Assuming that the land use is the approximate area of the solar panels, and that the panels are a minimum of 1 inch thick (2.54 cm), the volume of PV panels as waste would be 139,700,000,000 cubic meters.
A minimum of an inch thick? Has this person ever even seen a solar panel before?
A panel is about 1/8 of an inch thick. Most of them have a frame around the outside, but that isn’t solid. So it’s not 5.5 million times 2.56 cm, it’s 65,000,000,000 times about 0.3 cm. And that means it’s not 139,700,000,000 cubic meters, it’s 195,000,000 cubic meters.
We’re off by three orders of magnitude, and I’m only on the third paragraph!
Mistake? What mistake?
Ok, let’s look at the very next paragraph. They go to the same source I used for electrical use, the EIA, and then scale US nuclear electrical delivery to worldwide numbers:
Used nuclear fuel produced by all US reactors is 2,000 metric tons annually. This is about 100 cubic meters per year. Multiplying the amount of US nuclear electricity production to produce the same amount as worldwide electricity production (data from EIA), this becomes about 37,000 cubic meters worldwide per year. After the same 30 years, a nuclear powered world would produce 2,220,000 cubic meters of used fuel.
Now you see the problem here, right? They’re comparing the volume of the fuel to the power plant itself. An apples-to-apples comparison would compare the fuel waste in both cases, in which case the solar waste is exactly zero. Or, more usefully, one can compare the total waste in both cases, the fuel and the power plant together. Let’s do that.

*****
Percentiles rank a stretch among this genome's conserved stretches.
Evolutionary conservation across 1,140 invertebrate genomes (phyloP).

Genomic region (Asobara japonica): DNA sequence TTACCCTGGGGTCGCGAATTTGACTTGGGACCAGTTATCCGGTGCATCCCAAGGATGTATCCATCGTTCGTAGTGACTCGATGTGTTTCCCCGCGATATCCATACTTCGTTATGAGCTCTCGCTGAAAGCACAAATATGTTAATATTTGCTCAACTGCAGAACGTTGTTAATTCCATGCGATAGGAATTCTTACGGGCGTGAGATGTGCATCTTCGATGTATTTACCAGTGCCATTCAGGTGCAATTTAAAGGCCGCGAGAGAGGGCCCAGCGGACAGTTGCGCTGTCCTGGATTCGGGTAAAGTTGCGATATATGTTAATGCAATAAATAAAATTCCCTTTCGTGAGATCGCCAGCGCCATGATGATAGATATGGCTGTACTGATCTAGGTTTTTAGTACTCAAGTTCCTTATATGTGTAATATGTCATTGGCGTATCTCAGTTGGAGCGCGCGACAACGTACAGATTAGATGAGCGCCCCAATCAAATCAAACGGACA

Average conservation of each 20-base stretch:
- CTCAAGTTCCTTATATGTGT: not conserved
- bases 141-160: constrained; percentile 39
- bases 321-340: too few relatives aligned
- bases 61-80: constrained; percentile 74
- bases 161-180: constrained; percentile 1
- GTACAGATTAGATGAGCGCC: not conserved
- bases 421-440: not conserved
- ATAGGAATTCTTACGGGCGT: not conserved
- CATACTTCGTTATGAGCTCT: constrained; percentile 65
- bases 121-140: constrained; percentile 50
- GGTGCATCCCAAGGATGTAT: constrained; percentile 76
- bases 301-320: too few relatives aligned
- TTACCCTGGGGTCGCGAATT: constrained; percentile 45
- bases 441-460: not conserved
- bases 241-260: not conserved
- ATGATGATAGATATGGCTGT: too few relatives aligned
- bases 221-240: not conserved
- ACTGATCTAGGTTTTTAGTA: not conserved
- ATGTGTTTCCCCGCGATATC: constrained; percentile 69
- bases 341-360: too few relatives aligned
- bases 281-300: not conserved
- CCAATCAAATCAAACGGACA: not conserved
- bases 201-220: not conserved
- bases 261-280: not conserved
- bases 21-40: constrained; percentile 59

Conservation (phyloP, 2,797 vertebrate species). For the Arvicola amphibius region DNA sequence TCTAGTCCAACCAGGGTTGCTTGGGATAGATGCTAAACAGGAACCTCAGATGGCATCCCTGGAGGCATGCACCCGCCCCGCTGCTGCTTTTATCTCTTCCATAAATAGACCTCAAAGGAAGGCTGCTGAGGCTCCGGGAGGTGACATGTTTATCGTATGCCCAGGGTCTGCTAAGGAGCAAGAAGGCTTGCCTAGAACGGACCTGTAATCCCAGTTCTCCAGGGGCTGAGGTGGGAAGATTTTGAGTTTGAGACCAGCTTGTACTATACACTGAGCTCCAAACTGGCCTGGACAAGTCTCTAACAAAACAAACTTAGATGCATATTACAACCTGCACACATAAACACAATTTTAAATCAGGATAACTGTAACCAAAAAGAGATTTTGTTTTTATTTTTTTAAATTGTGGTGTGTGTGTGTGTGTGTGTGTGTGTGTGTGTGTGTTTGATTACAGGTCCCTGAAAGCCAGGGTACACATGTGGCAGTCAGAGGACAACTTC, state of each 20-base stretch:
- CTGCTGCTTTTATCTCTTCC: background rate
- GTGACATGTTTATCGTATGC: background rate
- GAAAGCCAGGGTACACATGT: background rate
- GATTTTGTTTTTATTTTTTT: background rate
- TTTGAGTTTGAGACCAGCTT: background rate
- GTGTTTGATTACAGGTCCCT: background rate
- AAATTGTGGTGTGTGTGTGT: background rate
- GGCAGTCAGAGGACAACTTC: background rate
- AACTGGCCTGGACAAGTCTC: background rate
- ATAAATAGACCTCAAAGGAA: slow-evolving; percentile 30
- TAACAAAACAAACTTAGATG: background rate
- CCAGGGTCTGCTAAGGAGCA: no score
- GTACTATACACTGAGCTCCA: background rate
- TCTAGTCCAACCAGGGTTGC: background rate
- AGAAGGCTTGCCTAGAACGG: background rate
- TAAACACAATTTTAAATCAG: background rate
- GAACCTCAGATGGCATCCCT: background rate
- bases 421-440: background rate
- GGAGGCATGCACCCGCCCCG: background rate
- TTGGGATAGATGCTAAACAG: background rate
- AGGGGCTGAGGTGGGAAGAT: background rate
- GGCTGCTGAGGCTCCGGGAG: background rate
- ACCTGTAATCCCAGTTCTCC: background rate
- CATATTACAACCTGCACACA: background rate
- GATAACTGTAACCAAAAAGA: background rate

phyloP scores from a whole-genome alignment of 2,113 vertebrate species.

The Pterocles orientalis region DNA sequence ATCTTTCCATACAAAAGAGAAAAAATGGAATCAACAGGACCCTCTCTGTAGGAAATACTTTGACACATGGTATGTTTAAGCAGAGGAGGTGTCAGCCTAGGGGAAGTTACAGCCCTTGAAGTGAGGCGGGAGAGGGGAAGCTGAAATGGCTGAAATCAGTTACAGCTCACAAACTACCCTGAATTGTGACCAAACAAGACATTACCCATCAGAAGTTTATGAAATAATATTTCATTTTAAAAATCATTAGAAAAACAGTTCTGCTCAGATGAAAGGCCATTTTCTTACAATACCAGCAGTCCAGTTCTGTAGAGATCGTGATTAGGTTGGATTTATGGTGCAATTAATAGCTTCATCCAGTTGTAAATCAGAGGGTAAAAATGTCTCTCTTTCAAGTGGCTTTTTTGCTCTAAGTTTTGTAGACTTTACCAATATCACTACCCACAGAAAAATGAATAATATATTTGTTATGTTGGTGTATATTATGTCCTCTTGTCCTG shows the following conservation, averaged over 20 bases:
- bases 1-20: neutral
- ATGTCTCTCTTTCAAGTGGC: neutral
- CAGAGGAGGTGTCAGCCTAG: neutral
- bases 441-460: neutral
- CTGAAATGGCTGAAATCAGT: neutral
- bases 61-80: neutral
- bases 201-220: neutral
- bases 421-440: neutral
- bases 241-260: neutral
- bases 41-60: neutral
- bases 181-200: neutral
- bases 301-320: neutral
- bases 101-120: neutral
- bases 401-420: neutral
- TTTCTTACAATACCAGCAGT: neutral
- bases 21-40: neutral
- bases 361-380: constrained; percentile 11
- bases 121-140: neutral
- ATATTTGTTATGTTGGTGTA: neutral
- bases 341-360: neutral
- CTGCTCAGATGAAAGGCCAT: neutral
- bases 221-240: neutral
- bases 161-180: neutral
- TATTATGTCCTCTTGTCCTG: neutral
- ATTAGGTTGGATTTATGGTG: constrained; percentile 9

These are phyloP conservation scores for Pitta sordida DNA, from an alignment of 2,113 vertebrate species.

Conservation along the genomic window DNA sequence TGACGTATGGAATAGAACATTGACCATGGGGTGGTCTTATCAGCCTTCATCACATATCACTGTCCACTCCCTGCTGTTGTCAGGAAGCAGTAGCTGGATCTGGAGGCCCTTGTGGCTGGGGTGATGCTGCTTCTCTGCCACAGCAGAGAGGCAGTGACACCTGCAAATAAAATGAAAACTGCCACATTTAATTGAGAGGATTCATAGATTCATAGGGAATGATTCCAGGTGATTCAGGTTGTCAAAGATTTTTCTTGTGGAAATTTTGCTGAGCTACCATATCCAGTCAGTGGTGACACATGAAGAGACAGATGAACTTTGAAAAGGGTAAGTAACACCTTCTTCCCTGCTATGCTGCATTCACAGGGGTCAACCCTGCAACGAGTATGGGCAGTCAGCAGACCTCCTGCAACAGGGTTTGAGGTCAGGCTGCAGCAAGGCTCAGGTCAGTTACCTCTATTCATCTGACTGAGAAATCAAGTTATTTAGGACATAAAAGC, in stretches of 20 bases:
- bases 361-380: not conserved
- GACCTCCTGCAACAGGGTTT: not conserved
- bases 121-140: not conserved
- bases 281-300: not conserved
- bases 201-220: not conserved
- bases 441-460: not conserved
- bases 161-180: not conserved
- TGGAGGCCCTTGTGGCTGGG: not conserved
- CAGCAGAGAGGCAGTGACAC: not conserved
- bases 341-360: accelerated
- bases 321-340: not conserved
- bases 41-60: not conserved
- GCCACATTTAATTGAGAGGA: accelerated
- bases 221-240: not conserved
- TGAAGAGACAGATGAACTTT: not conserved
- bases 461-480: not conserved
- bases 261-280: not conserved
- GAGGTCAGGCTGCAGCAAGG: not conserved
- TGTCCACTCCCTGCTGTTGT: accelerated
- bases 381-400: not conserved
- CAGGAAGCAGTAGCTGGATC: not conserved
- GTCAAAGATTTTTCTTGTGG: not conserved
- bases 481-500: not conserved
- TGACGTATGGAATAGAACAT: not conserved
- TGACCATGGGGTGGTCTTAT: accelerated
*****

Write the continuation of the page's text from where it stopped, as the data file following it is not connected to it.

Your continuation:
There are about 100 reactors running in the US right now. Most of these are in containment domes, but not all of them. For argument’s sake let’s pretend they all are in a dome and then apply a scaling factor (pick one, it makes no difference in the end, as you’ll see). On average, a typical containment dome is about 40 to 50 meters across, 60 to 70 high, and 3 to 4 meters thick. Taking the averages, that’s 45 x 65 x 3.5 ~= 10,500 cubic meters of concrete per dome.
Now that’s just one dome, providing some tiny amount of the world’s power. To be a bit more precise, 100 of those provides 20% of the US’s electricity and using the same numbers they do from the EIA, we’d need 370 times that to produce all the electricity in the world. So that’s 10,500 times 100 domes in the US times 370 = 388,500,000 cubic meters. And don’t forget the fuel waste on top of that, another 2,220,000, so we’re into the 400 million cubic meters range.
Well, there you have it. According to their own definition of “good”, solar is twice as good as nuclear, and I’m only on the 4th paragraph. Which brings us to their conclusion in paragraph number five:
This means that a solar powered world produces 63,000 times the waste of a nuclear powered world.
Reduce, reuse, recycle!
Did I say half the waste? Let’s take a look at paragraph number six:
And used nuclear fuel actually still contains 95% of its energy- it is not just “waste”. On top of this, radioactivity decreases with time, whereas solar panel components including cadmium and lead, do not go away. Yes, there is the potential for both to be recycled. There would be significant energy lost in recycling solar panels versus the energy produced from recycling nuclear fuel in fast reactors.
So according to them, recycling a solar panel is bad, but recycling a nuclear reactor is good. Oh really?
By weight, a solar panel is mostly glass – both the sheet of glass on the front and the solar cells themselves, which are basically processed glass. Next is aluminum, both on the backs of the cells as a conductor and wiring, and the frame around the panel’s perimeter. Then there’s a bit of silver on the front, those thin lines you see if you look close. On the back is a sheet of PET plastic and some glue. Finally, some copper wiring in a plastic sheath.